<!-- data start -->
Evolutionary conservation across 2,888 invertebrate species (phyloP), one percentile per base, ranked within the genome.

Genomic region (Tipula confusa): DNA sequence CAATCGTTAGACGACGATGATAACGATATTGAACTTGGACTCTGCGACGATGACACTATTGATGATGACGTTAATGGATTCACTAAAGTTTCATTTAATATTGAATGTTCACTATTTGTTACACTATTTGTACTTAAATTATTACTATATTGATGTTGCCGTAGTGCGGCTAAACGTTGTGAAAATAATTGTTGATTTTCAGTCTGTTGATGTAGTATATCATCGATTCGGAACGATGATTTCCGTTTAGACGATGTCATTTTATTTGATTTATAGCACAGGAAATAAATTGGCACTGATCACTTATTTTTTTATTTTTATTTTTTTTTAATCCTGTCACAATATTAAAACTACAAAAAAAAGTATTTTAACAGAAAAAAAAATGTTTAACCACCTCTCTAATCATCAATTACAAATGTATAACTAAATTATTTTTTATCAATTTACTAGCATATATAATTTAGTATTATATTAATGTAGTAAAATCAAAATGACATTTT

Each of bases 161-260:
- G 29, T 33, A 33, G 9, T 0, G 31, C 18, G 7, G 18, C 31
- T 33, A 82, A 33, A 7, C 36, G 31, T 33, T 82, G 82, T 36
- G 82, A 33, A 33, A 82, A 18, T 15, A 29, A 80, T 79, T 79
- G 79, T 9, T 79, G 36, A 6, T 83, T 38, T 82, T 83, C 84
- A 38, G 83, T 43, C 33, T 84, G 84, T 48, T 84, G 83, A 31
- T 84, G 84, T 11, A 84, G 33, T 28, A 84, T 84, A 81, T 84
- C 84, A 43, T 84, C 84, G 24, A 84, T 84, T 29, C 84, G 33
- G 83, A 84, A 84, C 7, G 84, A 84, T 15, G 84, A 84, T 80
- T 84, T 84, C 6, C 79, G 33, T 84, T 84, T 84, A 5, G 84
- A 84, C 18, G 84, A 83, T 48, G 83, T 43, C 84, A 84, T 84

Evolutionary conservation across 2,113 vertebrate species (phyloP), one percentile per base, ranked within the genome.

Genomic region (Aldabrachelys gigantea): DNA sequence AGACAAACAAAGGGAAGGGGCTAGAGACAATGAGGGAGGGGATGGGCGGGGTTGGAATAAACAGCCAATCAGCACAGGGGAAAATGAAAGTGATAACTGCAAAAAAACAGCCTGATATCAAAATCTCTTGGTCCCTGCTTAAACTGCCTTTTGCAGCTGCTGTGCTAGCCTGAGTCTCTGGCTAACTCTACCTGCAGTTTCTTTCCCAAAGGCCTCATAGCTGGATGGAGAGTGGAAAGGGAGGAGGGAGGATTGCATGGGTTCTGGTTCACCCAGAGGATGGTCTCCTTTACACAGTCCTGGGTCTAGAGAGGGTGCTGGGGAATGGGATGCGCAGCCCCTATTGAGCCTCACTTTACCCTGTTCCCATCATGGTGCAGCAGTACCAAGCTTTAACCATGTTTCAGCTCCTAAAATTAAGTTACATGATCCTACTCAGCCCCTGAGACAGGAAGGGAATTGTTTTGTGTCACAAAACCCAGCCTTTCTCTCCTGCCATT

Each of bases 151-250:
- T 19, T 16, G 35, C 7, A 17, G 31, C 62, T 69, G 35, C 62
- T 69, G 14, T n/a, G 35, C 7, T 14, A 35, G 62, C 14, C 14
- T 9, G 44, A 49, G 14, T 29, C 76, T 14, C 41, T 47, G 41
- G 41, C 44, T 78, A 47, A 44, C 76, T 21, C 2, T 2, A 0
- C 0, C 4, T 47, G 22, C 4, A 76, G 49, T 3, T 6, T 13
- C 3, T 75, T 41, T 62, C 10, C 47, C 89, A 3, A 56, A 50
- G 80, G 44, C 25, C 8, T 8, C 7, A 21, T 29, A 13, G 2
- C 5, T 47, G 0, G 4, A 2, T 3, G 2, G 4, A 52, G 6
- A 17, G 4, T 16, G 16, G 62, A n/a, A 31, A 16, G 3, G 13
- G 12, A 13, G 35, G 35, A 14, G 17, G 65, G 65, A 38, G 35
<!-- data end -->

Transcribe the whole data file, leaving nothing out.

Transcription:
Evolutionary conservation across 2,888 invertebrate species (phyloP), one percentile per base, ranked within the genome.

Genomic region (Tipula confusa): DNA sequence CAATCGTTAGACGACGATGATAACGATATTGAACTTGGACTCTGCGACGATGACACTATTGATGATGACGTTAATGGATTCACTAAAGTTTCATTTAATATTGAATGTTCACTATTTGTTACACTATTTGTACTTAAATTATTACTATATTGATGTTGCCGTAGTGCGGCTAAACGTTGTGAAAATAATTGTTGATTTTCAGTCTGTTGATGTAGTATATCATCGATTCGGAACGATGATTTCCGTTTAGACGATGTCATTTTATTTGATTTATAGCACAGGAAATAAATTGGCACTGATCACTTATTTTTTTATTTTTATTTTTTTTTAATCCTGTCACAATATTAAAACTACAAAAAAAAGTATTTTAACAGAAAAAAAAATGTTTAACCACCTCTCTAATCATCAATTACAAATGTATAACTAAATTATTTTTTATCAATTTACTAGCATATATAATTTAGTATTATATTAATGTAGTAAAATCAAAATGACATTTT

Each of bases 161-260:
- G 29, T 33, A 33, G 9, T 0, G 31, C 18, G 7, G 18, C 31
- T 33, A 82, A 33, A 7, C 36, G 31, T 33, T 82, G 82, T 36
- G 82, A 33, A 33, A 82, A 18, T 15, A 29, A 80, T 79, T 79
- G 79, T 9, T 79, G 36, A 6, T 83, T 38, T 82, T 83, C 84
- A 38, G 83, T 43, C 33, T 84, G 84, T 48, T 84, G 83, A 31
- T 84, G 84, T 11, A 84, G 33, T 28, A 84, T 84, A 81, T 84
- C 84, A 43, T 84, C 84, G 24, A 84, T 84, T 29, C 84, G 33
- G 83, A 84, A 84, C 7, G 84, A 84, T 15, G 84, A 84, T 80
- T 84, T 84, C 6, C 79, G 33, T 84, T 84, T 84, A 5, G 84
- A 84, C 18, G 84, A 83, T 48, G 83, T 43, C 84, A 84, T 84

Evolutionary conservation across 2,113 vertebrate species (phyloP), one percentile per base, ranked within the genome.

Genomic region (Aldabrachelys gigantea): DNA sequence AGACAAACAAAGGGAAGGGGCTAGAGACAATGAGGGAGGGGATGGGCGGGGTTGGAATAAACAGCCAATCAGCACAGGGGAAAATGAAAGTGATAACTGCAAAAAAACAGCCTGATATCAAAATCTCTTGGTCCCTGCTTAAACTGCCTTTTGCAGCTGCTGTGCTAGCCTGAGTCTCTGGCTAACTCTACCTGCAGTTTCTTTCCCAAAGGCCTCATAGCTGGATGGAGAGTGGAAAGGGAGGAGGGAGGATTGCATGGGTTCTGGTTCACCCAGAGGATGGTCTCCTTTACACAGTCCTGGGTCTAGAGAGGGTGCTGGGGAATGGGATGCGCAGCCCCTATTGAGCCTCACTTTACCCTGTTCCCATCATGGTGCAGCAGTACCAAGCTTTAACCATGTTTCAGCTCCTAAAATTAAGTTACATGATCCTACTCAGCCCCTGAGACAGGAAGGGAATTGTTTTGTGTCACAAAACCCAGCCTTTCTCTCCTGCCATT

Each of bases 151-250:
- T 19, T 16, G 35, C 7, A 17, G 31, C 62, T 69, G 35, C 62
- T 69, G 14, T n/a, G 35, C 7, T 14, A 35, G 62, C 14, C 14
- T 9, G 44, A 49, G 14, T 29, C 76, T 14, C 41, T 47, G 41
- G 41, C 44, T 78, A 47, A 44, C 76, T 21, C 2, T 2, A 0
- C 0, C 4, T 47, G 22, C 4, A 76, G 49, T 3, T 6, T 13
- C 3, T 75, T 41, T 62, C 10, C 47, C 89, A 3, A 56, A 50
- G 80, G 44, C 25, C 8, T 8, C 7, A 21, T 29, A 13, G 2
- C 5, T 47, G 0, G 4, A 2, T 3, G 2, G 4, A 52, G 6
- A 17, G 4, T 16, G 16, G 62, A n/a, A 31, A 16, G 3, G 13
- G 12, A 13, G 35, G 35, A 14, G 17, G 65, G 65, A 38, G 35